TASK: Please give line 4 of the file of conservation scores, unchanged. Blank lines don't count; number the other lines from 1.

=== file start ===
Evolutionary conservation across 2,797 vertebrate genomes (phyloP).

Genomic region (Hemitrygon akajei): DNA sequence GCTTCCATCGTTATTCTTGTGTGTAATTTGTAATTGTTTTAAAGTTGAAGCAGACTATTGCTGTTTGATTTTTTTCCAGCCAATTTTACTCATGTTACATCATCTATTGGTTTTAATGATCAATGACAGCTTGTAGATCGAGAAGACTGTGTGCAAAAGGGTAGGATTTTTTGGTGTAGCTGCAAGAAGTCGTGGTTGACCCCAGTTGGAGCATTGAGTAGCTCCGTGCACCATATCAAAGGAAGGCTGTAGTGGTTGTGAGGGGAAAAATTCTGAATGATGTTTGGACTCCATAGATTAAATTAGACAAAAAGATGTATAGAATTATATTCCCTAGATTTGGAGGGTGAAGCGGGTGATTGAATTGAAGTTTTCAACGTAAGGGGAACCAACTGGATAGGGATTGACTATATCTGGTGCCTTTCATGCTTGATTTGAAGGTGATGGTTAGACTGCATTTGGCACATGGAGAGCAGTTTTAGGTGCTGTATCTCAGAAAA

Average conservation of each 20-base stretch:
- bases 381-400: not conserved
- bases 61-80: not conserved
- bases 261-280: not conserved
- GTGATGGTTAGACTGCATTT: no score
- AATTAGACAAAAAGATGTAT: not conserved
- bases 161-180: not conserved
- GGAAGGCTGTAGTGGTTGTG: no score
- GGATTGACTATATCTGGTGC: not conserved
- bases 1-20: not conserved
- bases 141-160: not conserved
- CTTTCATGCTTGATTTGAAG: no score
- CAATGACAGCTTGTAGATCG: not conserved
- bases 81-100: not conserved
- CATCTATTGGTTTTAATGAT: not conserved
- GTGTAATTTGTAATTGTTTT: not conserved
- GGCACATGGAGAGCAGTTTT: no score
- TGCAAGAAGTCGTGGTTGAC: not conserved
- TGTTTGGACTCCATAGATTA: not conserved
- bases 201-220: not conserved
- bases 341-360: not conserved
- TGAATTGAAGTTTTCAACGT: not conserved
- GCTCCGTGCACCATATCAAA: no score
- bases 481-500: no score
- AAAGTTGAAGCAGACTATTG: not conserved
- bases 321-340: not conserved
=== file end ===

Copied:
- bases 381-400: not conserved